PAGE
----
Answering questions about Decatur’s tree canopy

Posted by Dan Whisenhunt December 17, 2013
Tree photo provided by city of Decatur.

Tree photo provided by city of Decatur.

The other day when I wrote about a public input meeting for the city’s new tree ordinance, which is still being drafted.

A couple of Decaturish readers had questions and I promised I would try to get city officials to answer them. Here’s what I learned.

In my story, I stated that Increasing canopy cover requires planting thousands of trees. In order to increase the canopy from 45 percent (using 2010 figures, mind) to 50 percent, you’d need to plant 3,660 “large canopy trees.” To get it up to 60 percent, you’d need to plant 10,980 of them.

Ben asked: Does the tree coverage proportion mean anything? I understand that 50% is better than 45%, but how much better, and by what measure? What do the residents of the City lose by having a 5% smaller canopy?

I’ve looked into the question and I am afraid the answer isn’t quite as simple as whether 50 percent is better than 45 percent, or whether 50 percent is better than 60 percent. People who support larger tree canopies and tree preservation ordinances say that it provides a whole range of benefits, from environmental to economic to cultural.

According to the Sustainable Cities Institute, trees provide shade and reduce the “heat island effect.”(Says SCI, “If you have ever walked across an un-shaded parking lot during the hot summer, then you have experienced the urban heat island effect. Large areas of asphalt and concrete trap the heat of the sun and reflect it back into the environment, thereby raising the temperature in surrounding areas.”)

Trees produce oxygen. They reduce stormwater runoff.

The benefit of increased canopy is an increase in all of the touted benefits of having trees. So 50 percent more canopy would mean more trees to help reduce “heat island effects”and whatnot. And 60 percent would help even more. I haven’t had the time to research counter-arguments to this, at least from the environmental perspective. (Much of what I found in my initial Google searches were arguments in favor of more canopy.)

There are broader philosophical arguments, like how much control government should have over what you do on your own property and whether property owners should have to consider the concerns of neighboring property owners. But that really has nothing to do with whether 50 percent more trees is better than 45 percent. I’d welcome any opinions that run counter to conventional wisdom on the positive environmental effects of trees. I’m sure it exists, but I haven’t found it yet. (Nice thing about living in 2013- there’s always a contrary view out there and you can find it if you dig deep enough.)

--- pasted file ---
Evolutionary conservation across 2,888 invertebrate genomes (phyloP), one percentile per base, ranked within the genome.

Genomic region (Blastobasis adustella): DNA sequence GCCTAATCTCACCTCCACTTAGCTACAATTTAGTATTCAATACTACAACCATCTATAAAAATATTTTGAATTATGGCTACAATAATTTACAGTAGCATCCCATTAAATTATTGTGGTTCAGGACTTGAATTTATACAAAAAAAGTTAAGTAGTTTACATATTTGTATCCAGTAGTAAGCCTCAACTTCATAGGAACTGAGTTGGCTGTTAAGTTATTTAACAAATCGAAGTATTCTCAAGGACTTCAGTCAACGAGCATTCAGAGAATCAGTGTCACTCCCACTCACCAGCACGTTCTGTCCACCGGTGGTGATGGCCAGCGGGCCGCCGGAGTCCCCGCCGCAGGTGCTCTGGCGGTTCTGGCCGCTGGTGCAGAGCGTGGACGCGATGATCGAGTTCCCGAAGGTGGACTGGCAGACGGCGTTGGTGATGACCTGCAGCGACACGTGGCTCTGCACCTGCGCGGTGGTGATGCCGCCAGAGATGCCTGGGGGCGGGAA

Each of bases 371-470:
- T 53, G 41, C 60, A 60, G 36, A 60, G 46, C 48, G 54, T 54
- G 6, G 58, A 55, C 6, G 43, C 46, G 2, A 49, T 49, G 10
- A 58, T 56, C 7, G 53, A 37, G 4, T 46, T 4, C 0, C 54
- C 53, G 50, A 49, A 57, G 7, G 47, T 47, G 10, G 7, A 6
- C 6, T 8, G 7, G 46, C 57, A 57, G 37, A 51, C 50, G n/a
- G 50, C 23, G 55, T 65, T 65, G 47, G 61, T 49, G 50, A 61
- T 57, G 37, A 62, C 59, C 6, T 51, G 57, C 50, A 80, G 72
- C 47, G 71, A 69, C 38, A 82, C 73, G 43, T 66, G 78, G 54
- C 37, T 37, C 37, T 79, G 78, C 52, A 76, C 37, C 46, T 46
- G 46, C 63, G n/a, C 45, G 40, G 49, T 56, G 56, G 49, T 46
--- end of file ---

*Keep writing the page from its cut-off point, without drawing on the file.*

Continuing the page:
Question No. 2:

Erb asked: Was there any discussion of whether the proposed ordinance would only deal with new construction, or would it impact tree removal for all property owners across the board?

The city’s answer? There is no ordinance yet. The current process is designed to get input so the city’s consultant can write a draft ordinance to present to the Decatur City Commission in January.

Spokeswoman Casie Yoder said, “The city is at the listening stage about trees, so your readers should give their feedback at based on what feels right to them and what they value. This will all be used in the drafting of the proposed tree ordinance.”

According to Decatur Next’s recap of the Dec. 11 meeting:

“Afterwards came an opportunity for audience Q&A, at which time it became apparent that those in attendance were hungry for specifics. How will the ordinance be structured? What will property owners be allowed to do or not do?

“… Those answers aren’t available yet because the community opinions being provided during the evening’s participation exercise are what will ultimately tell the tale. Want improved canopy coverage? Write that down. Want to ensure your ability to build or renovate? Write it down.”

So unfortunately, there’s no answer to Erb’s question yet. We should know more when the draft ordinance becomes available in January. In the meantime, you can continue to submit your input by clicking here.

To Erb and Ben, I hope that helps. Thanks for the questions.

About Dan Whisenhunt

Dan Whisenhunt is editor and publisher of

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  • Chris

    The discussion about bare parking lots makes me wonder if they will be included in the ordinance. I think current or at least future parking lots could be required to be built with at least a certain percentage of land devoted to trees. If the ordinance will only focus on single family home owners, it seems unfair and poorly thought out.

  • erb

    Dan, thank you very much for following up on my question. I really appreciate it.

  • Ben

    Thoughtful and responsive as always. Great job on the blog, Dan!

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